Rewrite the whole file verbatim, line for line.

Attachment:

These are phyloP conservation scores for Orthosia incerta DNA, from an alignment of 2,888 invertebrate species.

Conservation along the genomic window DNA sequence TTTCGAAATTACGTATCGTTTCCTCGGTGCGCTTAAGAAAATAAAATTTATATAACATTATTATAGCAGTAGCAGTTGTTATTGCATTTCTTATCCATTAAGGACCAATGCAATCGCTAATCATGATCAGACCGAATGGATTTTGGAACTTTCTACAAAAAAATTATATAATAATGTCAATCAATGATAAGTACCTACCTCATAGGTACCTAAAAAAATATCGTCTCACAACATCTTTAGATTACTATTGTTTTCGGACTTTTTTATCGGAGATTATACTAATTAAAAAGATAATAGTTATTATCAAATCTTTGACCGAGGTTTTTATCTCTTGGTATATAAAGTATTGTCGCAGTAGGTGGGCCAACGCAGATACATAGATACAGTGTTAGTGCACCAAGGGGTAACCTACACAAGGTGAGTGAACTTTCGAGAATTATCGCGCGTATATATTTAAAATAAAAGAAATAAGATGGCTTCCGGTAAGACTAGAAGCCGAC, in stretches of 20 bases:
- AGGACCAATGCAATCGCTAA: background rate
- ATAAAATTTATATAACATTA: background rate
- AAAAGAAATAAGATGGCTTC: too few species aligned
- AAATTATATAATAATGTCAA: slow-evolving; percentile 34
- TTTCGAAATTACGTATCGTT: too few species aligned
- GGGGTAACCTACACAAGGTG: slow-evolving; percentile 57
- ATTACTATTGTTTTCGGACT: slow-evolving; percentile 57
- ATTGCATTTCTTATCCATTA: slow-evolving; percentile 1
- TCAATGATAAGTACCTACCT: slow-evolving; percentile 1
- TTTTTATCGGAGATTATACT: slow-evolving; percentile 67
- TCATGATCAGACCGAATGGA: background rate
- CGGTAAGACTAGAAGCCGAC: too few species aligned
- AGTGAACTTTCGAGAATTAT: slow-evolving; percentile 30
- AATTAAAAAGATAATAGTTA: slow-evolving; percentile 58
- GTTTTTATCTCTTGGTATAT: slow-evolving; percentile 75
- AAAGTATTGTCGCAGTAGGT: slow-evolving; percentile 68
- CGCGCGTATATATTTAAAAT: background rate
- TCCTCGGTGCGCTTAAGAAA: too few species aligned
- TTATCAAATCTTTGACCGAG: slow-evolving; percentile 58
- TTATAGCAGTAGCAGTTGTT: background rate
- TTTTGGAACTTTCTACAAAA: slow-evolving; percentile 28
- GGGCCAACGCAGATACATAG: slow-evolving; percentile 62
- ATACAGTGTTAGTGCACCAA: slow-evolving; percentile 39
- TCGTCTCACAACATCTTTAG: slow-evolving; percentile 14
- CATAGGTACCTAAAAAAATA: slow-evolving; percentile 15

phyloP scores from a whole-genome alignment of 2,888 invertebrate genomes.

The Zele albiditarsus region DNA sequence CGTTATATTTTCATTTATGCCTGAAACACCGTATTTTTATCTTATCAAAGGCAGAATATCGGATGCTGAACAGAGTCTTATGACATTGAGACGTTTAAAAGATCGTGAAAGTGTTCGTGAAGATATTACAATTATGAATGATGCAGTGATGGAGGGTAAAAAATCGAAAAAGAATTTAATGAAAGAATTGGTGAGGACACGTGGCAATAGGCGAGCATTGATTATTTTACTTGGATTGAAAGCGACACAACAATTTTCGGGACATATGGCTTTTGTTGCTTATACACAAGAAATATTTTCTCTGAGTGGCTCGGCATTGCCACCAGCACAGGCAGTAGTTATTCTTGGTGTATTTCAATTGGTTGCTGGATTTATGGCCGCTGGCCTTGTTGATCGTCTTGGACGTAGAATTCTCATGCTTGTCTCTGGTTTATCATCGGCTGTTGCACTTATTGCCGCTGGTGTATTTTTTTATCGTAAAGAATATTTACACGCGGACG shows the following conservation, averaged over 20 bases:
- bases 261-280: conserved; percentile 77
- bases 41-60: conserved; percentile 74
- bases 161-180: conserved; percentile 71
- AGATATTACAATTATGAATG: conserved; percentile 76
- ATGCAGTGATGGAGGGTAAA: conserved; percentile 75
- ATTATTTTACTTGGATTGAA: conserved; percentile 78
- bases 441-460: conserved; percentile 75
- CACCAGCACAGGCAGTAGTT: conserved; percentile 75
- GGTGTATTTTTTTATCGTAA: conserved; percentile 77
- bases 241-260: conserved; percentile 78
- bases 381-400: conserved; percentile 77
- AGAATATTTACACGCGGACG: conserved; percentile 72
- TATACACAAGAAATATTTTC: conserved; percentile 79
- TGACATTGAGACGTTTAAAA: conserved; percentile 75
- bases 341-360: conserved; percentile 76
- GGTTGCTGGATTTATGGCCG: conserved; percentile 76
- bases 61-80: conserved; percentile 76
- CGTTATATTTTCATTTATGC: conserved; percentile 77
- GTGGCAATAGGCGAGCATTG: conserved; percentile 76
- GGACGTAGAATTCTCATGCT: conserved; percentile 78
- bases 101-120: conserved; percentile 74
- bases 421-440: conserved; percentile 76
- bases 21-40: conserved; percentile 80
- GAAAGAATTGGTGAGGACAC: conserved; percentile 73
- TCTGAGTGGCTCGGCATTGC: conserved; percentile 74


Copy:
These are phyloP conservation scores for Orthosia incerta DNA, from an alignment of 2,888 invertebrate species.

Conservation along the genomic window DNA sequence TTTCGAAATTACGTATCGTTTCCTCGGTGCGCTTAAGAAAATAAAATTTATATAACATTATTATAGCAGTAGCAGTTGTTATTGCATTTCTTATCCATTAAGGACCAATGCAATCGCTAATCATGATCAGACCGAATGGATTTTGGAACTTTCTACAAAAAAATTATATAATAATGTCAATCAATGATAAGTACCTACCTCATAGGTACCTAAAAAAATATCGTCTCACAACATCTTTAGATTACTATTGTTTTCGGACTTTTTTATCGGAGATTATACTAATTAAAAAGATAATAGTTATTATCAAATCTTTGACCGAGGTTTTTATCTCTTGGTATATAAAGTATTGTCGCAGTAGGTGGGCCAACGCAGATACATAGATACAGTGTTAGTGCACCAAGGGGTAACCTACACAAGGTGAGTGAACTTTCGAGAATTATCGCGCGTATATATTTAAAATAAAAGAAATAAGATGGCTTCCGGTAAGACTAGAAGCCGAC, in stretches of 20 bases:
- AGGACCAATGCAATCGCTAA: background rate
- ATAAAATTTATATAACATTA: background rate
- AAAAGAAATAAGATGGCTTC: too few species aligned
- AAATTATATAATAATGTCAA: slow-evolving; percentile 34
- TTTCGAAATTACGTATCGTT: too few species aligned
- GGGGTAACCTACACAAGGTG: slow-evolving; percentile 57
- ATTACTATTGTTTTCGGACT: slow-evolving; percentile 57
- ATTGCATTTCTTATCCATTA: slow-evolving; percentile 1
- TCAATGATAAGTACCTACCT: slow-evolving; percentile 1
- TTTTTATCGGAGATTATACT: slow-evolving; percentile 67
- TCATGATCAGACCGAATGGA: background rate
- CGGTAAGACTAGAAGCCGAC: too few species aligned
- AGTGAACTTTCGAGAATTAT: slow-evolving; percentile 30
- AATTAAAAAGATAATAGTTA: slow-evolving; percentile 58
- GTTTTTATCTCTTGGTATAT: slow-evolving; percentile 75
- AAAGTATTGTCGCAGTAGGT: slow-evolving; percentile 68
- CGCGCGTATATATTTAAAAT: background rate
- TCCTCGGTGCGCTTAAGAAA: too few species aligned
- TTATCAAATCTTTGACCGAG: slow-evolving; percentile 58
- TTATAGCAGTAGCAGTTGTT: background rate
- TTTTGGAACTTTCTACAAAA: slow-evolving; percentile 28
- GGGCCAACGCAGATACATAG: slow-evolving; percentile 62
- ATACAGTGTTAGTGCACCAA: slow-evolving; percentile 39
- TCGTCTCACAACATCTTTAG: slow-evolving; percentile 14
- CATAGGTACCTAAAAAAATA: slow-evolving; percentile 15

phyloP scores from a whole-genome alignment of 2,888 invertebrate genomes.

The Zele albiditarsus region DNA sequence CGTTATATTTTCATTTATGCCTGAAACACCGTATTTTTATCTTATCAAAGGCAGAATATCGGATGCTGAACAGAGTCTTATGACATTGAGACGTTTAAAAGATCGTGAAAGTGTTCGTGAAGATATTACAATTATGAATGATGCAGTGATGGAGGGTAAAAAATCGAAAAAGAATTTAATGAAAGAATTGGTGAGGACACGTGGCAATAGGCGAGCATTGATTATTTTACTTGGATTGAAAGCGACACAACAATTTTCGGGACATATGGCTTTTGTTGCTTATACACAAGAAATATTTTCTCTGAGTGGCTCGGCATTGCCACCAGCACAGGCAGTAGTTATTCTTGGTGTATTTCAATTGGTTGCTGGATTTATGGCCGCTGGCCTTGTTGATCGTCTTGGACGTAGAATTCTCATGCTTGTCTCTGGTTTATCATCGGCTGTTGCACTTATTGCCGCTGGTGTATTTTTTTATCGTAAAGAATATTTACACGCGGACG shows the following conservation, averaged over 20 bases:
- bases 261-280: conserved; percentile 77
- bases 41-60: conserved; percentile 74
- bases 161-180: conserved; percentile 71
- AGATATTACAATTATGAATG: conserved; percentile 76
- ATGCAGTGATGGAGGGTAAA: conserved; percentile 75
- ATTATTTTACTTGGATTGAA: conserved; percentile 78
- bases 441-460: conserved; percentile 75
- CACCAGCACAGGCAGTAGTT: conserved; percentile 75
- GGTGTATTTTTTTATCGTAA: conserved; percentile 77
- bases 241-260: conserved; percentile 78
- bases 381-400: conserved; percentile 77
- AGAATATTTACACGCGGACG: conserved; percentile 72
- TATACACAAGAAATATTTTC: conserved; percentile 79
- TGACATTGAGACGTTTAAAA: conserved; percentile 75
- bases 341-360: conserved; percentile 76
- GGTTGCTGGATTTATGGCCG: conserved; percentile 76
- bases 61-80: conserved; percentile 76
- CGTTATATTTTCATTTATGC: conserved; percentile 77
- GTGGCAATAGGCGAGCATTG: conserved; percentile 76
- GGACGTAGAATTCTCATGCT: conserved; percentile 78
- bases 101-120: conserved; percentile 74
- bases 421-440: conserved; percentile 76
- bases 21-40: conserved; percentile 80
- GAAAGAATTGGTGAGGACAC: conserved; percentile 73
- TCTGAGTGGCTCGGCATTGC: conserved; percentile 74